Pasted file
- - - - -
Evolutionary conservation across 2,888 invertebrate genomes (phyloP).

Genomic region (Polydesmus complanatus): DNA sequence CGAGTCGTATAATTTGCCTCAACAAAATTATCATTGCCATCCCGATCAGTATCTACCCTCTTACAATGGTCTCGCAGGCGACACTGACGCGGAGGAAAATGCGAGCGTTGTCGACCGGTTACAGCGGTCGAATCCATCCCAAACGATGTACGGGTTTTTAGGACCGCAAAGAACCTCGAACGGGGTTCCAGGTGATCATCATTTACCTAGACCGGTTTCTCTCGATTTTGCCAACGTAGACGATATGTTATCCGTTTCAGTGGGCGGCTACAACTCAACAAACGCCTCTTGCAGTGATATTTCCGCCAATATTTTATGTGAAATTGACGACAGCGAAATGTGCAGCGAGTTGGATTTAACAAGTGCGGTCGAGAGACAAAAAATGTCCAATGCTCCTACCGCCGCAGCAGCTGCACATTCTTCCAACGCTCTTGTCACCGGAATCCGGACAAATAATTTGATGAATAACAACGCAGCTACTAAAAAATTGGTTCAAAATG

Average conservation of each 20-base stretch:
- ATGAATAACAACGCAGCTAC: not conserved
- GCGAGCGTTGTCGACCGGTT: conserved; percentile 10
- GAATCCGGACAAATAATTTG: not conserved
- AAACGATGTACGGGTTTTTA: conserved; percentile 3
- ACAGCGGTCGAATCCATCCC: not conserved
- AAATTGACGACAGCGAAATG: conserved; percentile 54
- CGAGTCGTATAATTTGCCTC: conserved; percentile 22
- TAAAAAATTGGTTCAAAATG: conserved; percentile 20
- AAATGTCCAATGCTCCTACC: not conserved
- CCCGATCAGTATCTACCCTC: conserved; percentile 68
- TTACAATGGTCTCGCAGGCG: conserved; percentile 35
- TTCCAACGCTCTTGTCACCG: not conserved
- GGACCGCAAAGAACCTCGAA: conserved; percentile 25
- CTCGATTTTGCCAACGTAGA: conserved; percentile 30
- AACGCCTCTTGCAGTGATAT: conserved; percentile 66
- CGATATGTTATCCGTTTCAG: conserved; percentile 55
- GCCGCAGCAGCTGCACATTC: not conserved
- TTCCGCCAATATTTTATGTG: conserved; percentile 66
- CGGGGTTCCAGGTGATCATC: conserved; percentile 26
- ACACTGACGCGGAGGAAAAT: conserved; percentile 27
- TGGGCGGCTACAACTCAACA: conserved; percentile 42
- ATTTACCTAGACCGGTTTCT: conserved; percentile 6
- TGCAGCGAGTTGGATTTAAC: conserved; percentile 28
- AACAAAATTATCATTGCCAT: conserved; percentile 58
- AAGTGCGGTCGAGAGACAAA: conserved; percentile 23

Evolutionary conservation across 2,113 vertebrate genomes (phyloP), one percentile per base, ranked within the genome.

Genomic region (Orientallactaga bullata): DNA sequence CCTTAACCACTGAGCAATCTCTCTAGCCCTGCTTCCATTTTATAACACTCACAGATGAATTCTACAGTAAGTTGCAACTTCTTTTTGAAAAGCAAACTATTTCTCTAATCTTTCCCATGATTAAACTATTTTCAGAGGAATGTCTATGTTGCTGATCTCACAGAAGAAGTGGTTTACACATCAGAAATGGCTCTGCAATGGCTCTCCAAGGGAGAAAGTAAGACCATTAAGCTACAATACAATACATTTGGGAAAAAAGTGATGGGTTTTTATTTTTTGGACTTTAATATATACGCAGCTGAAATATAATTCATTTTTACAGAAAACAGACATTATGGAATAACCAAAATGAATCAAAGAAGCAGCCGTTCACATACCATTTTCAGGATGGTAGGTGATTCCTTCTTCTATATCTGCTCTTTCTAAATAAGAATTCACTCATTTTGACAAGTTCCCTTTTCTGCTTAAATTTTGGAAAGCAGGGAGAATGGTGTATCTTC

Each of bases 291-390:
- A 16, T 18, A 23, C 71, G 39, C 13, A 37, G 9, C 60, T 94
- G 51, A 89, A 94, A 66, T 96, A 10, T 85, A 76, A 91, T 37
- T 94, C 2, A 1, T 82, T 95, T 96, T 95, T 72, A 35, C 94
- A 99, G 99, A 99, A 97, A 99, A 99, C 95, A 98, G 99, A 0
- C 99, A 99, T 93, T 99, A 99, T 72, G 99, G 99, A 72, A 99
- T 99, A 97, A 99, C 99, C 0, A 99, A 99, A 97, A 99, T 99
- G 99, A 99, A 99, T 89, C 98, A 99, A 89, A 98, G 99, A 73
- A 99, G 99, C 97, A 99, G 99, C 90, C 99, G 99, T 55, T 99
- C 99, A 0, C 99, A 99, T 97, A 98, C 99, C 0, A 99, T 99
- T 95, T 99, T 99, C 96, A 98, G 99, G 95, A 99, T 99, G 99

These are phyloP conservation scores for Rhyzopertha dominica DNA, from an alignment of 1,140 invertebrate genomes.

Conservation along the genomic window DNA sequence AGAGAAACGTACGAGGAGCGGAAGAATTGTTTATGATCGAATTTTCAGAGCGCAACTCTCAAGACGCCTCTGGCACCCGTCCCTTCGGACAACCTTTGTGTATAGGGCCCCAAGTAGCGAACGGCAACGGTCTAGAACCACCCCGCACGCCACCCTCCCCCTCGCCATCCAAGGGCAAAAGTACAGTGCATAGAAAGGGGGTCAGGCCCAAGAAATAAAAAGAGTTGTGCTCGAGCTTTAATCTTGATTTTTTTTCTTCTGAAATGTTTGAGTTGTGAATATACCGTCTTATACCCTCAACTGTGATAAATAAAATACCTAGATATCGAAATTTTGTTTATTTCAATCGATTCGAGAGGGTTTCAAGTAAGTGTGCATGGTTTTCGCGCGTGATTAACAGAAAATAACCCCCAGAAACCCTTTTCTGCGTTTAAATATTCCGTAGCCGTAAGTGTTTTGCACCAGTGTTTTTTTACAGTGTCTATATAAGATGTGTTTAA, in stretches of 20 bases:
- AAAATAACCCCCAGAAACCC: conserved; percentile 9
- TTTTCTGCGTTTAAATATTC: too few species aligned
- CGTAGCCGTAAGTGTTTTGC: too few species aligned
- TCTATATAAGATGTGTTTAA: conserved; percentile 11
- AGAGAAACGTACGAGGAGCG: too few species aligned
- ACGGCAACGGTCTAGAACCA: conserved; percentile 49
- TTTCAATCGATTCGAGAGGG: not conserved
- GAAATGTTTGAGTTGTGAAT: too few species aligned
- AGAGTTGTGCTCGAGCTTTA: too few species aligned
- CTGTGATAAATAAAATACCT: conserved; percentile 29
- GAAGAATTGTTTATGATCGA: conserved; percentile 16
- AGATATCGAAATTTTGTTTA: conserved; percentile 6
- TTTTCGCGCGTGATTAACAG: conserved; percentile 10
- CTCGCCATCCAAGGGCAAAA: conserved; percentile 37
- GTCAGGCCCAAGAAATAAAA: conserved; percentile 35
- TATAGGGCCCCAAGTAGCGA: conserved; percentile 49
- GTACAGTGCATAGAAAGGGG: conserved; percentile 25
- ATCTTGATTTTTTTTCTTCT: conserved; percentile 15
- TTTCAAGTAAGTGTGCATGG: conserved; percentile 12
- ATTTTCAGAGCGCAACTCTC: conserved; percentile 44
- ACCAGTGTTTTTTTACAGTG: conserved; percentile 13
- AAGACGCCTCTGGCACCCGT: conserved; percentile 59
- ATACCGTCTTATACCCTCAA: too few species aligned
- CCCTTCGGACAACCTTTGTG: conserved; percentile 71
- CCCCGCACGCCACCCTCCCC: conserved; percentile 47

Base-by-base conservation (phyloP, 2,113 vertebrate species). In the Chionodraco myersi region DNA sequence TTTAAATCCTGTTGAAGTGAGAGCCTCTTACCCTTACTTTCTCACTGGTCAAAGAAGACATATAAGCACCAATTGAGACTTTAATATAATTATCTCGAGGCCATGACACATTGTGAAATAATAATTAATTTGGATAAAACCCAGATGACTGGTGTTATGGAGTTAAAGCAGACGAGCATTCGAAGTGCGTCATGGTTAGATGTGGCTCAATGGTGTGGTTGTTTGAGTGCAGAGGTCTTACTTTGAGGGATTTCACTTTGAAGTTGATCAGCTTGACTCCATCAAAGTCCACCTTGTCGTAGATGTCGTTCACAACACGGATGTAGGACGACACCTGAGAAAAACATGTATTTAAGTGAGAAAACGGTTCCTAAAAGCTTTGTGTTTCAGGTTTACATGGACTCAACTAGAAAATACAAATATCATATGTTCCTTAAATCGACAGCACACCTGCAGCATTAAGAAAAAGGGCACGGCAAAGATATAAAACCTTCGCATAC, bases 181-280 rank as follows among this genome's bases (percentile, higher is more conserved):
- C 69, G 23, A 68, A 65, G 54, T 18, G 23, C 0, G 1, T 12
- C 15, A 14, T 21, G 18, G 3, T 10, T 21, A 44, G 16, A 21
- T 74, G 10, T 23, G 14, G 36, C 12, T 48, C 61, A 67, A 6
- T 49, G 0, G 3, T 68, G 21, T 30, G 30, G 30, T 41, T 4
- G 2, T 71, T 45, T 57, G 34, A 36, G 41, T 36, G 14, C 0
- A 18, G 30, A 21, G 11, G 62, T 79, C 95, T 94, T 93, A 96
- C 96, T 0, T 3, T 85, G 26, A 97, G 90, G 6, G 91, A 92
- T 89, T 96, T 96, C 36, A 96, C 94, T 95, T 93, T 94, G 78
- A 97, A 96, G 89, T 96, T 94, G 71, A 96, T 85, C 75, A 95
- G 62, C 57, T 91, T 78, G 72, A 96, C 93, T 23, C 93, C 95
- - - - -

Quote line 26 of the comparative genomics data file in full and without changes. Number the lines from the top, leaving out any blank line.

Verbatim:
- TGCAGCGAGTTGGATTTAAC: conserved; percentile 28